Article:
St. Louis, Missouri
June 18, 2000
June 18, 2000
June 21, 2000
5.198.1 - 5.198.8
Design of a Cooperative Autonomous Mobile Robot System at the Undergraduate Level
Bradley E. Bishop Weapons and Systems Engineering, United States Naval Academy
This paper describes an undergraduate-level design project in a course on autonomous mobile robot systems. The project is intended to allow a great deal of latitude in implementation and to promote teamwork and integrated design methodologies in a framework that is both instructional and interesting. The technical challenges of the project include limited bandwidth communications, cooperative multi-agent algorithms, data storage and transmission and physical system design/control. Additionally, the project is structured in such a way as to provide the students experience in organizing large teams of cooperative designers and working with small task-dedicated design teams. This design project was a subcomponent of a course in Autonomous Robot Design in the Systems Engineering Department at the United States Naval Academy.
Mobile robotics is a multidisciplinary field with a broad range of application domains and focus areas1. As a test domain, the construction and development of mobile robot applications is both motivational and highly instructional, allowing students to gain experience in algorithm design, computer interfacing, sensor selection and development, physical structure design, and control. A broad range of mobile robotics projects have been successfully implemented in undergraduate education over the last several years, from MIT’s famous 6.270 course9 to esoteric competitions such as the BEAM robot olympics10.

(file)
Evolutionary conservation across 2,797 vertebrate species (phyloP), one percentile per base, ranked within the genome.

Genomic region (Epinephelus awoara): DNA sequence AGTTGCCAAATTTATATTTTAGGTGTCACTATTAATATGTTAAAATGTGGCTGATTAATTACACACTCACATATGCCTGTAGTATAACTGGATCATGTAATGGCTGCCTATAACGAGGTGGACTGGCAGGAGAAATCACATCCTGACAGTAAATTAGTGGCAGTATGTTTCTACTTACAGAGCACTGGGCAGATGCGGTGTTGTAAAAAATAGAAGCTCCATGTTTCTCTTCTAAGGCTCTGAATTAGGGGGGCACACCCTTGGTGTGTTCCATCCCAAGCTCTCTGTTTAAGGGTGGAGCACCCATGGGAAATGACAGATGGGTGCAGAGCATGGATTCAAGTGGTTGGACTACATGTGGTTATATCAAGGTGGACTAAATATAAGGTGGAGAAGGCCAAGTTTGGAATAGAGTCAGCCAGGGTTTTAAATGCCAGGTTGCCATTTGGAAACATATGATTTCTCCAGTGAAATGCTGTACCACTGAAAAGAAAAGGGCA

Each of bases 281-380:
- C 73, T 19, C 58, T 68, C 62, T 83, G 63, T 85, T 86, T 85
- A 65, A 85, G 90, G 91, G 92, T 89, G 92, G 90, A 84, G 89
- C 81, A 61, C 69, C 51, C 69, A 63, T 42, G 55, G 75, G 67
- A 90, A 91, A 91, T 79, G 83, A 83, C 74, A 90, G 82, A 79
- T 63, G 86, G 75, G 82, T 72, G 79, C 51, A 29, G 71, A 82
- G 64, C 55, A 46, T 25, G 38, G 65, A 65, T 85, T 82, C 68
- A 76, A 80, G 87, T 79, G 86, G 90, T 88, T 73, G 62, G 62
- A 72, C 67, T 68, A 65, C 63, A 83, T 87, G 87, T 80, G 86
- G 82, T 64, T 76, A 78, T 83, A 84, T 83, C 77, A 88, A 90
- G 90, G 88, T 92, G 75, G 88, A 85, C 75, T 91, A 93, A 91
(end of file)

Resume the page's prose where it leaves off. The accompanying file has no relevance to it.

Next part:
Traditionally, mobile robotics courses at the undergraduate level have focused on issues in the construction and programming of these devices for tasks that rely on the use of either pre- defined map-based techniques or reactive architectures. Recently, development of a navigation map through exploration has become a primary goal of many mobile robots2, and cooperation between individual robots is an increasingly accepted method for generating complex system behaviors and capabilities1,12,13.
In the Autonomous Robot Design course in the Systems Engineering Department at USNA, we have developed a cooperative mobile robot design project that emphasizes a variety of issues that are germane to the design and implementation of real robot systems. The project requires the development of a "swarm" of autonomous robots that must cooperatively generate a map of a
Bishop, B. E. (2000, June), Design Of A Cooperative Autonomous Mobile Robot System At The Undergraduate Level Paper presented at 2000 Annual Conference, St. Louis, Missouri. 10.18260/1-2--8269
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